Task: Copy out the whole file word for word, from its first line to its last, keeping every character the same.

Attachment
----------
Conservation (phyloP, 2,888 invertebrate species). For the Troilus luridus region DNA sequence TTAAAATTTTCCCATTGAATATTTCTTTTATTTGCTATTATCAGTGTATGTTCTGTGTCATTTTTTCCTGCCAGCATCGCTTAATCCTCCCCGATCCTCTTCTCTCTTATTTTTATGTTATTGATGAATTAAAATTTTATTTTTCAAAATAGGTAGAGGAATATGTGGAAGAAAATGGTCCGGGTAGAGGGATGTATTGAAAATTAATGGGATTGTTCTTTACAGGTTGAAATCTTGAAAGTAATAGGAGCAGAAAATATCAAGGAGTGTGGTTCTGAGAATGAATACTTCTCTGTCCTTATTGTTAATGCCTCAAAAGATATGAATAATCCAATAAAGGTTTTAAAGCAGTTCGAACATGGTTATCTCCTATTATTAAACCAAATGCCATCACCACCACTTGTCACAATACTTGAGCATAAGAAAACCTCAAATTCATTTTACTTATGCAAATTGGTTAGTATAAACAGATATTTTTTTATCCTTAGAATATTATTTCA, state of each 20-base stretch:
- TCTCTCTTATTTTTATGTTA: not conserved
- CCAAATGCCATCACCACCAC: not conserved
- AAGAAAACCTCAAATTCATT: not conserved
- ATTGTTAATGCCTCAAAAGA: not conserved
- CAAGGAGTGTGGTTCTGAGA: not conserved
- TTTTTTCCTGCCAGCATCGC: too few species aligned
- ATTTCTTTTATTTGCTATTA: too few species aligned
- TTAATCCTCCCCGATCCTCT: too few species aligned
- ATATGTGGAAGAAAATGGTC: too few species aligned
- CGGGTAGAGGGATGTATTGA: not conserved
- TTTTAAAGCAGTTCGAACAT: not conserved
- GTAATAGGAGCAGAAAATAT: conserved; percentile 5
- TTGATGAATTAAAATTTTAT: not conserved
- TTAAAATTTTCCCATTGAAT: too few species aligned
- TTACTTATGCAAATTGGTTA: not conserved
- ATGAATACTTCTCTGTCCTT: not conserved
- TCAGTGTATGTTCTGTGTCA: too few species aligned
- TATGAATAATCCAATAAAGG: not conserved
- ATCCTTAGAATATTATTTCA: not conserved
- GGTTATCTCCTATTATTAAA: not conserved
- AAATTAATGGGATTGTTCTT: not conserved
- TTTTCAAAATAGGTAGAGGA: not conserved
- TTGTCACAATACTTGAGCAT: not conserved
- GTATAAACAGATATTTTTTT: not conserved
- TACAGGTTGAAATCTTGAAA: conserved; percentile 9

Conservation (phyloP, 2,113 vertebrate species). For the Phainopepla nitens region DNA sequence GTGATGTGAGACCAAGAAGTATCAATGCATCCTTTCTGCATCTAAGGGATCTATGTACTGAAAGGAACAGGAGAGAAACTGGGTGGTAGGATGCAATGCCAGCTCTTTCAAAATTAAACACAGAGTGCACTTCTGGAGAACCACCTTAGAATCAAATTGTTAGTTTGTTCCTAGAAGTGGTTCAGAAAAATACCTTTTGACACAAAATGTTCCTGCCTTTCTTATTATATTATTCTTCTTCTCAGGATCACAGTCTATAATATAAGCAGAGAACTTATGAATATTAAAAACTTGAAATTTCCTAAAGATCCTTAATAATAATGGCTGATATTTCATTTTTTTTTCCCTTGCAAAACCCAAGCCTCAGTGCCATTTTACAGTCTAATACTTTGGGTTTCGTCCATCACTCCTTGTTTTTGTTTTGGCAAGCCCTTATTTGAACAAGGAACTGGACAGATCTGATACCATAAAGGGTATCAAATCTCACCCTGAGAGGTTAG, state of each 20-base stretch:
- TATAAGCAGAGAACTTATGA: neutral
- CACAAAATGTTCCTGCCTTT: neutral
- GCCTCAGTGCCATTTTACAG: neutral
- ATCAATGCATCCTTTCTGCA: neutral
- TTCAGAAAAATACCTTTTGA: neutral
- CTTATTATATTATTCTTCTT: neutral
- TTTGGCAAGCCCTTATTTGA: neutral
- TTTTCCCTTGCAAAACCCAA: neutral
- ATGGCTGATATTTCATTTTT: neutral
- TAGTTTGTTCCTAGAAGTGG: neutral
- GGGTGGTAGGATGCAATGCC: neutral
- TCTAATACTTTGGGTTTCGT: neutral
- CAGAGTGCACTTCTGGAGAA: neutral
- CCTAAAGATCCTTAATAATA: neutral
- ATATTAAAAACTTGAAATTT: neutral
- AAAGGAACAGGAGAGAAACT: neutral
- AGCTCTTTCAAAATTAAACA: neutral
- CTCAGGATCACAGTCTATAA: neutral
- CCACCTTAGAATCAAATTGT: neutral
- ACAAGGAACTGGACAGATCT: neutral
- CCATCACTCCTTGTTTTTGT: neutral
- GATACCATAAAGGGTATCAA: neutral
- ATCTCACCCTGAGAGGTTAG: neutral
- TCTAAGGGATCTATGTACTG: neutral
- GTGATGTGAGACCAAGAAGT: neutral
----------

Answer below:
Conservation (phyloP, 2,888 invertebrate species). For the Troilus luridus region DNA sequence TTAAAATTTTCCCATTGAATATTTCTTTTATTTGCTATTATCAGTGTATGTTCTGTGTCATTTTTTCCTGCCAGCATCGCTTAATCCTCCCCGATCCTCTTCTCTCTTATTTTTATGTTATTGATGAATTAAAATTTTATTTTTCAAAATAGGTAGAGGAATATGTGGAAGAAAATGGTCCGGGTAGAGGGATGTATTGAAAATTAATGGGATTGTTCTTTACAGGTTGAAATCTTGAAAGTAATAGGAGCAGAAAATATCAAGGAGTGTGGTTCTGAGAATGAATACTTCTCTGTCCTTATTGTTAATGCCTCAAAAGATATGAATAATCCAATAAAGGTTTTAAAGCAGTTCGAACATGGTTATCTCCTATTATTAAACCAAATGCCATCACCACCACTTGTCACAATACTTGAGCATAAGAAAACCTCAAATTCATTTTACTTATGCAAATTGGTTAGTATAAACAGATATTTTTTTATCCTTAGAATATTATTTCA, state of each 20-base stretch:
- TCTCTCTTATTTTTATGTTA: not conserved
- CCAAATGCCATCACCACCAC: not conserved
- AAGAAAACCTCAAATTCATT: not conserved
- ATTGTTAATGCCTCAAAAGA: not conserved
- CAAGGAGTGTGGTTCTGAGA: not conserved
- TTTTTTCCTGCCAGCATCGC: too few species aligned
- ATTTCTTTTATTTGCTATTA: too few species aligned
- TTAATCCTCCCCGATCCTCT: too few species aligned
- ATATGTGGAAGAAAATGGTC: too few species aligned
- CGGGTAGAGGGATGTATTGA: not conserved
- TTTTAAAGCAGTTCGAACAT: not conserved
- GTAATAGGAGCAGAAAATAT: conserved; percentile 5
- TTGATGAATTAAAATTTTAT: not conserved
- TTAAAATTTTCCCATTGAAT: too few species aligned
- TTACTTATGCAAATTGGTTA: not conserved
- ATGAATACTTCTCTGTCCTT: not conserved
- TCAGTGTATGTTCTGTGTCA: too few species aligned
- TATGAATAATCCAATAAAGG: not conserved
- ATCCTTAGAATATTATTTCA: not conserved
- GGTTATCTCCTATTATTAAA: not conserved
- AAATTAATGGGATTGTTCTT: not conserved
- TTTTCAAAATAGGTAGAGGA: not conserved
- TTGTCACAATACTTGAGCAT: not conserved
- GTATAAACAGATATTTTTTT: not conserved
- TACAGGTTGAAATCTTGAAA: conserved; percentile 9

Conservation (phyloP, 2,113 vertebrate species). For the Phainopepla nitens region DNA sequence GTGATGTGAGACCAAGAAGTATCAATGCATCCTTTCTGCATCTAAGGGATCTATGTACTGAAAGGAACAGGAGAGAAACTGGGTGGTAGGATGCAATGCCAGCTCTTTCAAAATTAAACACAGAGTGCACTTCTGGAGAACCACCTTAGAATCAAATTGTTAGTTTGTTCCTAGAAGTGGTTCAGAAAAATACCTTTTGACACAAAATGTTCCTGCCTTTCTTATTATATTATTCTTCTTCTCAGGATCACAGTCTATAATATAAGCAGAGAACTTATGAATATTAAAAACTTGAAATTTCCTAAAGATCCTTAATAATAATGGCTGATATTTCATTTTTTTTTCCCTTGCAAAACCCAAGCCTCAGTGCCATTTTACAGTCTAATACTTTGGGTTTCGTCCATCACTCCTTGTTTTTGTTTTGGCAAGCCCTTATTTGAACAAGGAACTGGACAGATCTGATACCATAAAGGGTATCAAATCTCACCCTGAGAGGTTAG, state of each 20-base stretch:
- TATAAGCAGAGAACTTATGA: neutral
- CACAAAATGTTCCTGCCTTT: neutral
- GCCTCAGTGCCATTTTACAG: neutral
- ATCAATGCATCCTTTCTGCA: neutral
- TTCAGAAAAATACCTTTTGA: neutral
- CTTATTATATTATTCTTCTT: neutral
- TTTGGCAAGCCCTTATTTGA: neutral
- TTTTCCCTTGCAAAACCCAA: neutral
- ATGGCTGATATTTCATTTTT: neutral
- TAGTTTGTTCCTAGAAGTGG: neutral
- GGGTGGTAGGATGCAATGCC: neutral
- TCTAATACTTTGGGTTTCGT: neutral
- CAGAGTGCACTTCTGGAGAA: neutral
- CCTAAAGATCCTTAATAATA: neutral
- ATATTAAAAACTTGAAATTT: neutral
- AAAGGAACAGGAGAGAAACT: neutral
- AGCTCTTTCAAAATTAAACA: neutral
- CTCAGGATCACAGTCTATAA: neutral
- CCACCTTAGAATCAAATTGT: neutral
- ACAAGGAACTGGACAGATCT: neutral
- CCATCACTCCTTGTTTTTGT: neutral
- GATACCATAAAGGGTATCAA: neutral
- ATCTCACCCTGAGAGGTTAG: neutral
- TCTAAGGGATCTATGTACTG: neutral
- GTGATGTGAGACCAAGAAGT: neutral